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Found 3 results

  1. Celiac.com 10/29/2018 - Researchers Emma L. Smith with UCB Pharma Ltd., Slough, United Kingdom, and Mark Peakman from the Department of Immunobiology, King’s College London, London, United Kingdom recently set out to catalog clinical advances in peptide immunotherapy for Type 1 diabetes. Autoimmune and allergic diseases occur when a person’s body has an incorrect immune response to an antigen from the person’s own body, or to an innocuous antigen from outside the body. This triggers a pathogenic T-cell response which causes damage to certain tissues and organs. In Type 1 diabetes, this process results in the destruction of the insulin-secreting β cells, which leads to permanent need for recombinant insulin to make up for the loss. The best way to restore immune homeostasis and prevent further tissue damage is to reduce or cease the pathogenic T-cell response by using antigen-specific peptide immunotherapy. Smith and Peakman found that recent clinical advances with peptide therapy approaches in both Type 1 diabetes and other diseases are beginning to show encouraging results. New treatments that target peptides specific to certain cell types are also moving from the development stages into clinical use. Drug developers still face numerous hurdles in reaching full clinical use, including determining optimal dose and dosing frequency, but peptide immunotherapy for Type 1 diabetes is clearly becoming a very active field of drug development. Read their full report: Front Immunol. 2018; 9: 392.Published online 2018 Feb 28. doi:  10.3389/fimmu.2018.00392PMCID: PMC5836708PMID: 29541078
  2. Celiac.com 06/19/2013 - Currently, immunosuppressant drugs are the only real treatment option for most autoimmune disorders, such as celiac disease and Type 1 diabetes. However, researchers are busily exploring the possibilities offered therapeutic vaccines, known as antigen-specific immunotherapy. ImmusanT is one company working to develop a vaccine that will allow patients with celiac disease to safely eat gluten (the antigen). That vaccine is presently undergoing clinical trials. ImmusanT and its research partners are looking to build on their expertise in celiac disease to improve their understanding of antigen-specific immunotherapy for other autoimmune diseases. In Current Opinion in Immunology, researchers Bob Anderson and Bana Jabri describe how identification of pathogenic T cell epitopes (segment of the antigen) and recent initiatives to optimize immune monitoring have helped drive rational vaccine design in human autoimmune diseases. Celiac disease has provided researchers with the first opportunity to design and test epitope-specific immunotherapy with a thorough understanding of disease-causing T cell epitopes. This approach offers "truly customized immunotherapy for patients with celiac disease according to their genetics and the molecular specificity of their immune response to gluten," said Bob Anderson, PhD, MBChB, Chief Scientific Officer of ImmusanT. Because celiac disease shares key features, such as susceptibility genes, presence of autoantibodies and destruction of specific cells, with other autoimmune disorders, like Type 1 diabetes and rheumatoid arthritis, it provides a model for understanding and exploring the triggers and drivers of autoimmunity, in general, write Drs. Bana Jabri and Ludvig Sollid in the Perspectives section in Nature Reviews Immunology. By factoring in the association with the major histocompatibility complex (MHC), post-translation modifications, the antigen and the tissue, researchers can design methods that help to the spot potential drivers of autoimmune disease. Because peptide-specific therapy specifically targets the immune cells that drive the disease process, "it offers the potential to prevent and cure disease, without inducing general immunosuppression," said Bana Jabri, MD, PhD, Director, University of Chicago Celiac Center; Professor, Department of Medicine, Pathology and Pediatrics, University of Chicago; and Senior Scientific Advisor to ImmusanT. Ludvig M. Sollid, MD, PhD, is Director, Centre for Immune Regulation; Professor of Medicine, Department of Immunology, University of Oslo; Consultant, Oslo University Hospital-Rikshospitalet; and member of ImmusanT's Scientific Advisory Board. Dr. Jabri is Co-Chair of the 15(th) International Celiac Disease Symposium to be hosted by the University of Chicago Celiac Disease Center, September 22-25, 2013. The event will draw the world's top scientists and physicians to discuss the most recent scientific advances in managing and treating celiac disease and gluten-related disorders.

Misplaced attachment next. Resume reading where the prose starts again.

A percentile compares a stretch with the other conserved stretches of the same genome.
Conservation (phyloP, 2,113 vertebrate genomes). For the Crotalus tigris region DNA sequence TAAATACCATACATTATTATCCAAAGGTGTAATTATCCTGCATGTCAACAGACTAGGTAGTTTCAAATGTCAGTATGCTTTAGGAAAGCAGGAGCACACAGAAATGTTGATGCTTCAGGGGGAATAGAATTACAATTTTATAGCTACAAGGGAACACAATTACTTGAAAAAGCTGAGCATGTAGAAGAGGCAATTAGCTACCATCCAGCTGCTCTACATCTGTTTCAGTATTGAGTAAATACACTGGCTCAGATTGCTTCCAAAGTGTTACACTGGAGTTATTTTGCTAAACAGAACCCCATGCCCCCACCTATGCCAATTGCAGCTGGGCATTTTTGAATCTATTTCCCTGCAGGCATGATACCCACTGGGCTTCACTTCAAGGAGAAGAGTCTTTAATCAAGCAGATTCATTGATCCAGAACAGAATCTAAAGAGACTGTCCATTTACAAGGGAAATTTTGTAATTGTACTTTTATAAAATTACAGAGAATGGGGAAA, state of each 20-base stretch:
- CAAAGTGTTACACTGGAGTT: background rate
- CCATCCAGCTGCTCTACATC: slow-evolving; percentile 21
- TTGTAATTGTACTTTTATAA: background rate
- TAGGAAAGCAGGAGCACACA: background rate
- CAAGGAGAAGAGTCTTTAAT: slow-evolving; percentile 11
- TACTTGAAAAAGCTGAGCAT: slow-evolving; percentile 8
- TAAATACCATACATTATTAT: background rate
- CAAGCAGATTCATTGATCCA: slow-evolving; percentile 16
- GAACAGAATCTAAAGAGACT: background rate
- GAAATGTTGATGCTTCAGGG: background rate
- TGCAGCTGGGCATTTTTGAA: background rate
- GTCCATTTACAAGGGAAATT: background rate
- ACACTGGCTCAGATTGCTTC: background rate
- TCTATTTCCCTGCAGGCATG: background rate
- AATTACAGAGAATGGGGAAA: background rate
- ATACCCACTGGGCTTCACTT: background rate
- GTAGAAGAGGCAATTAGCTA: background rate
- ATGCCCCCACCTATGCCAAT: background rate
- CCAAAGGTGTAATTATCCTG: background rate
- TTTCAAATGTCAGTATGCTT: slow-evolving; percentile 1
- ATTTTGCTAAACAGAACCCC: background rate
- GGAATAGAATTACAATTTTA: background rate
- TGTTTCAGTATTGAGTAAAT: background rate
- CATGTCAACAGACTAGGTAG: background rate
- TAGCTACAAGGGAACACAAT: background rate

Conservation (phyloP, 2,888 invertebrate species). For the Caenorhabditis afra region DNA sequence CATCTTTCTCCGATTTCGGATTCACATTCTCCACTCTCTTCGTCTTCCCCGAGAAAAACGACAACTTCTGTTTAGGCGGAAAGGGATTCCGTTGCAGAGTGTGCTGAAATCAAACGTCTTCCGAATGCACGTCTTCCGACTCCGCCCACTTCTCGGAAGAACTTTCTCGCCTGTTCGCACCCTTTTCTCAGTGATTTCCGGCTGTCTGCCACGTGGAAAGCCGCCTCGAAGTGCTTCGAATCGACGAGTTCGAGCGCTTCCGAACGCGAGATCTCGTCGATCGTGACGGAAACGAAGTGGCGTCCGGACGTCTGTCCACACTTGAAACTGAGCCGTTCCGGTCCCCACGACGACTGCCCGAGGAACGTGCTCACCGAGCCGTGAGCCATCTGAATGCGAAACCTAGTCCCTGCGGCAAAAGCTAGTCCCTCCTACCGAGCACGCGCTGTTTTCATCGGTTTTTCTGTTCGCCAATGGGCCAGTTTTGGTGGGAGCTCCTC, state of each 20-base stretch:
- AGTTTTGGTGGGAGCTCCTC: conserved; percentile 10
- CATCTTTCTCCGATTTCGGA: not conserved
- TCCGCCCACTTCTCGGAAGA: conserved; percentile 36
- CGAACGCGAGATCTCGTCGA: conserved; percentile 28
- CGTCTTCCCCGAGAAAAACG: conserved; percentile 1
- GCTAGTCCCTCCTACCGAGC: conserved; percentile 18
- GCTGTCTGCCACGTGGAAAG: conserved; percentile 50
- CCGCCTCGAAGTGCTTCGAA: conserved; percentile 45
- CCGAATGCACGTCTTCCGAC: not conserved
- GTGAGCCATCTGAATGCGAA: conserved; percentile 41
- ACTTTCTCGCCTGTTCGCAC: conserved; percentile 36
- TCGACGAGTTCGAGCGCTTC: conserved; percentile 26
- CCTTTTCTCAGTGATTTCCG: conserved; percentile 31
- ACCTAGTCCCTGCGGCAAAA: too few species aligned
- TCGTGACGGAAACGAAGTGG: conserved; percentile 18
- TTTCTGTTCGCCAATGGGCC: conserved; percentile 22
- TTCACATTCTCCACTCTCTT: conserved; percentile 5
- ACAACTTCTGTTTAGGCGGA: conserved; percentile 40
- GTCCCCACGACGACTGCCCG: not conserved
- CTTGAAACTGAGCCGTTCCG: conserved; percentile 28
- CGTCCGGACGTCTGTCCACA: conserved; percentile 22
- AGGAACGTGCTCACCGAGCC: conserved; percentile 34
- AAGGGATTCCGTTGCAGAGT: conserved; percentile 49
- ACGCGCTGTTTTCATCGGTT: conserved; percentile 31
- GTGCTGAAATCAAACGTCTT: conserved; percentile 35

3. Celiac.com 04/24/2009 - Currently, one of the more promising areas of celiac disease research looks to be in peptide-based therapies. One of the keys to creating an effective peptide-based therapy for celiac disease lies in identifying the gluten peptides that trigger intestinal T cell responses when people with celiac disease consume wheat, rye, or barley. A team of Italian researchers recently set out to do just that. The team was made up of A. Camarca, R.P. Anderson, G. Mamone, O. Fierro , A. Facchiano, S. Costantini, D. Zanzi, J. Sidney, S. Auricchio, A. Sette, R. Troncone, and C. Gianfrani. Their efforts were supported by the Institute of Food Sciences-National Research Council, Avellino, Italy. Their research carries strong implications for a peptide-based therapy in celiac disease. Presently, several gluten peptides are known to be active in celiac disease. The identification of additional gluten peptides eliciting intestinal T cell responses is critical for designing a successful peptide-based immunotherapy for celiac disease. In their study, the research team assessed the recognition profile of gluten immunogenic peptides in adult HLA-DQ2(+) celiac patients. They did so by creating several lines of polyclonal, gliadin-reactive T cells from jejunal mucosa. They then tested for both proliferation and IFN-gamma production in reaction to 21 peptides from wheat glutenins and alpha-, gamma-, and omega-gliadins. They then conducted a magnitude analysis of the IFN-gamma responses to determine the spectrum of individual peptide activity, and to rank them accordingly. Notably, 12 of the 14 patients responded to a different array of peptides. All alpha-gliadin stimulatory peptides mapped the 57-89 N-terminal region, thus affirming the importance of the known polyepitope 33-mer, although only 50% of subjects recognized 33-mer. By contrast, 11 of 14 celiac subjects, nearly 80%, responded to gamma-gliadin peptides. A 17-mer variant of 33-mer, QLQPFPQPQLPYPQPQP, posessing only a single copy of DQ2-alpha-I and DQ2-alpha-II epitopes, displayed the same potency as 33-mer in triggering intestinal T cell responses. One particular peptide from omega-gliadin, QPQQPFPQPQQPFPWQP, though structurally related to the alpha-gliadin 17-mer, is a separate epitope and activated in 5 out of 14 subjects. The team's data reveal that intestinal T cells respond to a wide array of peptides, and that this heterogeneity emphasizes the relevance of gamma- and omega-gliadin peptides in celiac disease pathogenesis. Their findings indicate that, in DQ2(+) celiac patients, the most active gluten peptides are alpha-gliadin (57-73), gamma-gliadin (139-153), and omega-gliadin (102-118). J Immunol. 2009 Apr 1;182(7):4158-66.